Article Text

Download PDFPDF
2 Exposure to violence: a latent profile analysis: victimisation, observation, and family conflict in a young inner-city disadvantaged sample
  1. Douglas Roehler1,
  2. Sarah Stoddard2,
  3. Justin Heinze3,
  4. Jose Bauermeister2,
  5. Marc Zimmerman3
  1. 1US Rush University Medical Centre
  2. 2US School of Nursing, University of Michigan
  3. 3US University of Michigan School of Public Health


Statement of purpose Exposure to Violence (ETV) is the most frequently reported stressor in the lives of African American youth. Although ETV is associated with many later detrimental health effects, previous measures of ETV do not consider the fact that many individuals are exposed to multiple forms of violence concurrently. Studies that simply sum multiple forms of ETV fail to differentiate individuals who are experiencing unique ETV profiles, potentially masking important nuances in the ways youth experience violence. The objective of this study is to identify different profiles of ETV and examine how these different profiles differ by demographic characteristics (e.g., sex, ethnicity) and violence perpetration.

Methods Participants included 770 youth (M=17.9 years; 80% Black or African American; 48% male) from a disadvantaged community. Youth were asked to measure their levels of family conflict, amount of violence they have observed, and violent victimisation. Multiple latent profile analyses were performed to find classes with the best fit. Groups were then compared using ANOVAs and chi-squares to determine differences in demographics and violence perpetration.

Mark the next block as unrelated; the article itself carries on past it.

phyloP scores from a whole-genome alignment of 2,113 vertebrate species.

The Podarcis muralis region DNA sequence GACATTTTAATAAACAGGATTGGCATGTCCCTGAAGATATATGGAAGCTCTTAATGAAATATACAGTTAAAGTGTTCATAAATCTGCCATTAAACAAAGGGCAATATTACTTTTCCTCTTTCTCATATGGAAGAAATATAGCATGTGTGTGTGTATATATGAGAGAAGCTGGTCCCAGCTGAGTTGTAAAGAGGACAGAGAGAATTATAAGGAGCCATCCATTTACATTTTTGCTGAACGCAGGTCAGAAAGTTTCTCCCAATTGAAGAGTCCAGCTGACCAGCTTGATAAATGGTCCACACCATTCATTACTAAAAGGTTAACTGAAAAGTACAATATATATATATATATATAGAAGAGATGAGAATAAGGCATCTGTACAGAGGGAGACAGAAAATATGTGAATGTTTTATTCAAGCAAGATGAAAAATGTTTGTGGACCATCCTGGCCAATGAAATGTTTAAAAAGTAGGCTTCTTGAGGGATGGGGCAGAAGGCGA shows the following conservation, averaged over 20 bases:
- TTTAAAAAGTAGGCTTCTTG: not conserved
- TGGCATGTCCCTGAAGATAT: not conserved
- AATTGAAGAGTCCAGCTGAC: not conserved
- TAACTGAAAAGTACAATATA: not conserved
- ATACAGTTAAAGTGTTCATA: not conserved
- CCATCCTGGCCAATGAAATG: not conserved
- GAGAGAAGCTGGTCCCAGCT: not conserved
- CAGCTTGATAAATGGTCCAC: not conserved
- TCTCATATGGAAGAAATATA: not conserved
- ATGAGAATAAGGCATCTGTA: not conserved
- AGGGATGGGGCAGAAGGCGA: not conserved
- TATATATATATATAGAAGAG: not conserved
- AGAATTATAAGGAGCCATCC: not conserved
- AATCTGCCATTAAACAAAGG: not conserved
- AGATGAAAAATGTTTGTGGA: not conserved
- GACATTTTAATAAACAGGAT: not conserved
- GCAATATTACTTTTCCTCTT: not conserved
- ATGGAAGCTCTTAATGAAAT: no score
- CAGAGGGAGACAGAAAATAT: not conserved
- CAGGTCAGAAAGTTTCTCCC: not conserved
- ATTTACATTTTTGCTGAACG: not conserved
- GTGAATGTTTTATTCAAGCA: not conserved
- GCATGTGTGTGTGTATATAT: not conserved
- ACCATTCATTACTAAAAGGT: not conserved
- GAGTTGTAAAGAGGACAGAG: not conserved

Results A latent profile analysis indicated that a three-group solution provided the best fit (low ETV, medium ETV, high ETV). Post hoc analyses indicated that males were more likely to be in the high ETV group, and a positive relationship between ETV and violence perpetration.

Conclusions These findings indicate three clear profiles and these individual profiles were associated important risk factors.

Significance and Contributions to Violence Prevention Science Researchers can begin studying ETV and the subsequent outcomes in a more nuanced way. Such patterning of different forms of ETV may allow health practitioners to better identify and address different forms of ETV, allowing health care providers to be less likely to miss identifying ETV, which will increase the chances that the victim receives adequate treatment.

Statistics from

Request Permissions

If you wish to reuse any or all of this article please use the link below which will take you to the Copyright Clearance Center’s RightsLink service. You will be able to get a quick price and instant permission to reuse the content in many different ways.